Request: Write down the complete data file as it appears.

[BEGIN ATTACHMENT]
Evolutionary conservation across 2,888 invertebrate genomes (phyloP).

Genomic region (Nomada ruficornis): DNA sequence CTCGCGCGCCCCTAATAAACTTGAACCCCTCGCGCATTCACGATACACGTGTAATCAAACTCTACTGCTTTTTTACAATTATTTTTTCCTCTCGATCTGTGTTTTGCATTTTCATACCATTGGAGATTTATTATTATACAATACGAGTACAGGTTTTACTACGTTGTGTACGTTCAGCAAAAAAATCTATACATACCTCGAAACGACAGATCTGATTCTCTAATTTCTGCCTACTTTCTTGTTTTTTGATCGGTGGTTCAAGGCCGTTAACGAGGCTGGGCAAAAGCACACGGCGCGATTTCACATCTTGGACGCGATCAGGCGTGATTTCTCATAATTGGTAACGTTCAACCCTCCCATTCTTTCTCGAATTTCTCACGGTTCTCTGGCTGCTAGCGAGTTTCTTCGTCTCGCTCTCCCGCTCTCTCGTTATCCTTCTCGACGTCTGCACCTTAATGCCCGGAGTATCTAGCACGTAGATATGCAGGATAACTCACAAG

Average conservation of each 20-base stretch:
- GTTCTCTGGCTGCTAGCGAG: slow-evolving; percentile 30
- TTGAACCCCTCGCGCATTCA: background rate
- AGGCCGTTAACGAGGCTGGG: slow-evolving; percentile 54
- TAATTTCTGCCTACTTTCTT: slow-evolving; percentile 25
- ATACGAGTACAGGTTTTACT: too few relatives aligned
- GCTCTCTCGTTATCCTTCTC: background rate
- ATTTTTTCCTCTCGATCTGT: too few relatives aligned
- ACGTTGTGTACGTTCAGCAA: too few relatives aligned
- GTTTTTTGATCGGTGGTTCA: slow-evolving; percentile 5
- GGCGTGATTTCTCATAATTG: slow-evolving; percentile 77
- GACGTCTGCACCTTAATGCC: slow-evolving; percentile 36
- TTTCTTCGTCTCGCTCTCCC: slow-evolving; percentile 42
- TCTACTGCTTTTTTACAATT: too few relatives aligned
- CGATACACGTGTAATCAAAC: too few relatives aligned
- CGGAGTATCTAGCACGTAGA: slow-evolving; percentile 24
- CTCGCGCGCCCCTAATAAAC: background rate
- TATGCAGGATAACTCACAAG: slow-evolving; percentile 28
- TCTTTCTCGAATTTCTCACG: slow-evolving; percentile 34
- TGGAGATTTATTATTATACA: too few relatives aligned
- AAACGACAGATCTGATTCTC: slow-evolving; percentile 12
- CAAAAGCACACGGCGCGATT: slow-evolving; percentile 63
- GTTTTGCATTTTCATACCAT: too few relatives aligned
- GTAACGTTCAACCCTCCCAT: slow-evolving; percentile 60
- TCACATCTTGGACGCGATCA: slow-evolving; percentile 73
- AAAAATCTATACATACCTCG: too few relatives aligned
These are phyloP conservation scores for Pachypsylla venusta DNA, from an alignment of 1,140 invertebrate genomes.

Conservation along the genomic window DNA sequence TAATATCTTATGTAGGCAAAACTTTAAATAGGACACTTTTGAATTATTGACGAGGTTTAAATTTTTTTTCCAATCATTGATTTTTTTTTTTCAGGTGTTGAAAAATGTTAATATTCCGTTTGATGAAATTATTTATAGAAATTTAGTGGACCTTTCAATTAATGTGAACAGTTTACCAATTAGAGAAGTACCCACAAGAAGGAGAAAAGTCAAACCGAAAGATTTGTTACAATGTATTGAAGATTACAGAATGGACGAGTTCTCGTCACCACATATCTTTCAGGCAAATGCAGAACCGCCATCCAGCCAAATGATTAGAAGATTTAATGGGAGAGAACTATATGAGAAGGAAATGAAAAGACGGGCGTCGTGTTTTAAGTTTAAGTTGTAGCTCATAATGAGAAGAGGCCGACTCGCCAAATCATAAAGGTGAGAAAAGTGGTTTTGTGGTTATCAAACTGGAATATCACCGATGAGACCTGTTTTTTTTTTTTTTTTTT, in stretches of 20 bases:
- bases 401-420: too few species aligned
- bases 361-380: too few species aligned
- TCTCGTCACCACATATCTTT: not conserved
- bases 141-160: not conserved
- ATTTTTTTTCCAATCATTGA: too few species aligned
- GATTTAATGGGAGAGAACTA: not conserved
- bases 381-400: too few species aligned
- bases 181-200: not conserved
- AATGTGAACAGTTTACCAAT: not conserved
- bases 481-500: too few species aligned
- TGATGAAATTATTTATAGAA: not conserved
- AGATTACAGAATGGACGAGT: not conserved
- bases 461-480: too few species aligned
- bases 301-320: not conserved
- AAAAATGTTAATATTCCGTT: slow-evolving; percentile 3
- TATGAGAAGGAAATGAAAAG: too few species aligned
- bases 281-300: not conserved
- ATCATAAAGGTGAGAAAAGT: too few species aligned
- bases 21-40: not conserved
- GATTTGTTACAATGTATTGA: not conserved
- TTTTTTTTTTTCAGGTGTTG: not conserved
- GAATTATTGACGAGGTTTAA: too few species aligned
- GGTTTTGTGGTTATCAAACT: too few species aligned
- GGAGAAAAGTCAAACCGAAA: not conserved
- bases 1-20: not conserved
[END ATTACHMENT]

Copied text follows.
Evolutionary conservation across 2,888 invertebrate genomes (phyloP).

Genomic region (Nomada ruficornis): DNA sequence CTCGCGCGCCCCTAATAAACTTGAACCCCTCGCGCATTCACGATACACGTGTAATCAAACTCTACTGCTTTTTTACAATTATTTTTTCCTCTCGATCTGTGTTTTGCATTTTCATACCATTGGAGATTTATTATTATACAATACGAGTACAGGTTTTACTACGTTGTGTACGTTCAGCAAAAAAATCTATACATACCTCGAAACGACAGATCTGATTCTCTAATTTCTGCCTACTTTCTTGTTTTTTGATCGGTGGTTCAAGGCCGTTAACGAGGCTGGGCAAAAGCACACGGCGCGATTTCACATCTTGGACGCGATCAGGCGTGATTTCTCATAATTGGTAACGTTCAACCCTCCCATTCTTTCTCGAATTTCTCACGGTTCTCTGGCTGCTAGCGAGTTTCTTCGTCTCGCTCTCCCGCTCTCTCGTTATCCTTCTCGACGTCTGCACCTTAATGCCCGGAGTATCTAGCACGTAGATATGCAGGATAACTCACAAG

Average conservation of each 20-base stretch:
- GTTCTCTGGCTGCTAGCGAG: slow-evolving; percentile 30
- TTGAACCCCTCGCGCATTCA: background rate
- AGGCCGTTAACGAGGCTGGG: slow-evolving; percentile 54
- TAATTTCTGCCTACTTTCTT: slow-evolving; percentile 25
- ATACGAGTACAGGTTTTACT: too few relatives aligned
- GCTCTCTCGTTATCCTTCTC: background rate
- ATTTTTTCCTCTCGATCTGT: too few relatives aligned
- ACGTTGTGTACGTTCAGCAA: too few relatives aligned
- GTTTTTTGATCGGTGGTTCA: slow-evolving; percentile 5
- GGCGTGATTTCTCATAATTG: slow-evolving; percentile 77
- GACGTCTGCACCTTAATGCC: slow-evolving; percentile 36
- TTTCTTCGTCTCGCTCTCCC: slow-evolving; percentile 42
- TCTACTGCTTTTTTACAATT: too few relatives aligned
- CGATACACGTGTAATCAAAC: too few relatives aligned
- CGGAGTATCTAGCACGTAGA: slow-evolving; percentile 24
- CTCGCGCGCCCCTAATAAAC: background rate
- TATGCAGGATAACTCACAAG: slow-evolving; percentile 28
- TCTTTCTCGAATTTCTCACG: slow-evolving; percentile 34
- TGGAGATTTATTATTATACA: too few relatives aligned
- AAACGACAGATCTGATTCTC: slow-evolving; percentile 12
- CAAAAGCACACGGCGCGATT: slow-evolving; percentile 63
- GTTTTGCATTTTCATACCAT: too few relatives aligned
- GTAACGTTCAACCCTCCCAT: slow-evolving; percentile 60
- TCACATCTTGGACGCGATCA: slow-evolving; percentile 73
- AAAAATCTATACATACCTCG: too few relatives aligned
These are phyloP conservation scores for Pachypsylla venusta DNA, from an alignment of 1,140 invertebrate genomes.

Conservation along the genomic window DNA sequence TAATATCTTATGTAGGCAAAACTTTAAATAGGACACTTTTGAATTATTGACGAGGTTTAAATTTTTTTTCCAATCATTGATTTTTTTTTTTCAGGTGTTGAAAAATGTTAATATTCCGTTTGATGAAATTATTTATAGAAATTTAGTGGACCTTTCAATTAATGTGAACAGTTTACCAATTAGAGAAGTACCCACAAGAAGGAGAAAAGTCAAACCGAAAGATTTGTTACAATGTATTGAAGATTACAGAATGGACGAGTTCTCGTCACCACATATCTTTCAGGCAAATGCAGAACCGCCATCCAGCCAAATGATTAGAAGATTTAATGGGAGAGAACTATATGAGAAGGAAATGAAAAGACGGGCGTCGTGTTTTAAGTTTAAGTTGTAGCTCATAATGAGAAGAGGCCGACTCGCCAAATCATAAAGGTGAGAAAAGTGGTTTTGTGGTTATCAAACTGGAATATCACCGATGAGACCTGTTTTTTTTTTTTTTTTTT, in stretches of 20 bases:
- bases 401-420: too few species aligned
- bases 361-380: too few species aligned
- TCTCGTCACCACATATCTTT: not conserved
- bases 141-160: not conserved
- ATTTTTTTTCCAATCATTGA: too few species aligned
- GATTTAATGGGAGAGAACTA: not conserved
- bases 381-400: too few species aligned
- bases 181-200: not conserved
- AATGTGAACAGTTTACCAAT: not conserved
- bases 481-500: too few species aligned
- TGATGAAATTATTTATAGAA: not conserved
- AGATTACAGAATGGACGAGT: not conserved
- bases 461-480: too few species aligned
- bases 301-320: not conserved
- AAAAATGTTAATATTCCGTT: slow-evolving; percentile 3
- TATGAGAAGGAAATGAAAAG: too few species aligned
- bases 281-300: not conserved
- ATCATAAAGGTGAGAAAAGT: too few species aligned
- bases 21-40: not conserved
- GATTTGTTACAATGTATTGA: not conserved
- TTTTTTTTTTTCAGGTGTTG: not conserved
- GAATTATTGACGAGGTTTAA: too few species aligned
- GGTTTTGTGGTTATCAAACT: too few species aligned
- GGAGAAAAGTCAAACCGAAA: not conserved
- bases 1-20: not conserved